Capital expenditure loans/financing
As a business owner, you probably need to have some debt in the category of capital expenditures. Smart debt is used for investing in ways that drive growth by impressing patients, increasing cash flow, and improving productivity. In addition, you should plan ahead for capital investments that increase capacity so you don’t plateau. Examples of smart capital investments include the following:
- Student loans
- Business loans to buy or start up and equip a practice
- Lobby renovations
- Addition of treatment rooms
Ideally, capital investments should generate enough additional revenue to cover the payment, increase cash flow, and be amortized in five to seven years or less. Making larger payments will speed up debt reduction and help begin to free up cash flow.
The most common example of an unwise capital expenditure is equipment or technology that doesn’t drive revenue, despite what the salesperson tells you. Patients are impressed by a great end-to-end experience and a high-performing team, not the latest gadgetry.
Commercial real estate mortgages
Buying your own office building is the single best long-term investment you can make, not only for your business but also for your personal future. As a building owner, you earn additional income by paying rent to yourself. Ideally, the building will have additional office space for which tenants pay you rent, and that gives you room to expand, whereas a lease landlocks you so you can’t add treatment rooms when you grow.
While initially more expensive, commercial real estate is a valuable, income-producing asset with significant tax advantages. Unlike residential property, you continually recover your investment through rent, and once paid off, that income is pure profit for a lifetime. We teach this as one of the most fundamental long-term strategies for becoming financially independent.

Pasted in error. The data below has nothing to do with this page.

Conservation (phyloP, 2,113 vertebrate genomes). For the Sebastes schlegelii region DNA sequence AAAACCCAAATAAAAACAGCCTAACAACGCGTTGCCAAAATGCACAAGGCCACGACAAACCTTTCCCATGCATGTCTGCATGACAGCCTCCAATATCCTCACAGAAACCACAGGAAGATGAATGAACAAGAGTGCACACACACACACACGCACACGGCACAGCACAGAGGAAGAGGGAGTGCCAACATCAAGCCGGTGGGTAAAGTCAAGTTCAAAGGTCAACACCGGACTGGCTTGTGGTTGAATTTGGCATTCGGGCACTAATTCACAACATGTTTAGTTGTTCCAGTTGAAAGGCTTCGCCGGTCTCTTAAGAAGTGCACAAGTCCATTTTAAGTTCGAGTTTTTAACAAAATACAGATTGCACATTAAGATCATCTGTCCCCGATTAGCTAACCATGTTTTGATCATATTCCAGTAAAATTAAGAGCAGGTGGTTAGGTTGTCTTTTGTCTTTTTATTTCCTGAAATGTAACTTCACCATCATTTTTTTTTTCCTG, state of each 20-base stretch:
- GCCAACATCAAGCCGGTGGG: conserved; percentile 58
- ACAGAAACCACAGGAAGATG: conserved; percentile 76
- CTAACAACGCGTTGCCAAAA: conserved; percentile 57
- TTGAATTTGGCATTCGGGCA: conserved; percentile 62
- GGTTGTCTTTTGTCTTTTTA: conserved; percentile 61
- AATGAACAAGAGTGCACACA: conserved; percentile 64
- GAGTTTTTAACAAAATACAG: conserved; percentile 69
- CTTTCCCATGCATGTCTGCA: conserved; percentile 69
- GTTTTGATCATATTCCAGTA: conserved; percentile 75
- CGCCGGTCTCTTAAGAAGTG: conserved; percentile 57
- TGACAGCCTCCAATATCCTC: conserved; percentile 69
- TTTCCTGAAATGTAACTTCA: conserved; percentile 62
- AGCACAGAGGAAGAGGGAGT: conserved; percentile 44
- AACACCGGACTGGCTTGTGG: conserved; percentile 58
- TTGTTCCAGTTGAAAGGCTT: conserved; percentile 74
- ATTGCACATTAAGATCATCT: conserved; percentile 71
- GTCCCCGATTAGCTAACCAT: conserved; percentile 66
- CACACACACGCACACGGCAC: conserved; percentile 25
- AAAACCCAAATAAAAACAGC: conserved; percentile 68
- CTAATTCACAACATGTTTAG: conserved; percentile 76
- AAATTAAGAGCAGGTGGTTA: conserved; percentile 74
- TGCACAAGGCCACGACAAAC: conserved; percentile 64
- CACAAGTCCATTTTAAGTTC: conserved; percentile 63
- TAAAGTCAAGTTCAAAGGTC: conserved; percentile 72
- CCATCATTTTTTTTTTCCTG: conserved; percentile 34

Know where to start
Tackling heavy debt can be overwhelming when you don’t know where to start. Begin by making a list of every debt, from smallest to largest, with the largest probably being your mortgage. Systematically pay down the smallest one until you can cross it off the list entirely, and then move on to the next.
Breaking your total debt into smaller bites and using an approach that gives you quick wins builds confidence in the process and in your ability to take control. Even small extra payments will eventually lead to big balance reductions, and applying discipline will help you avoid the debt trap because you’ll be loath to undo all you’ve accomplished.
It may take a while, but eventually you will get to the point of being able to pay extra on your mortgage. By then, you will have positioned yourself to leverage credit responsibly to make strategic investments that are designed to grow your business and its value, begin to accumulate wealth, and build your net worth.
Editor's note: This article appeared in the May 2022 print edition of Dental Economics magazine. Dentists in North America are eligible for a complimentary print subscription. Sign up here.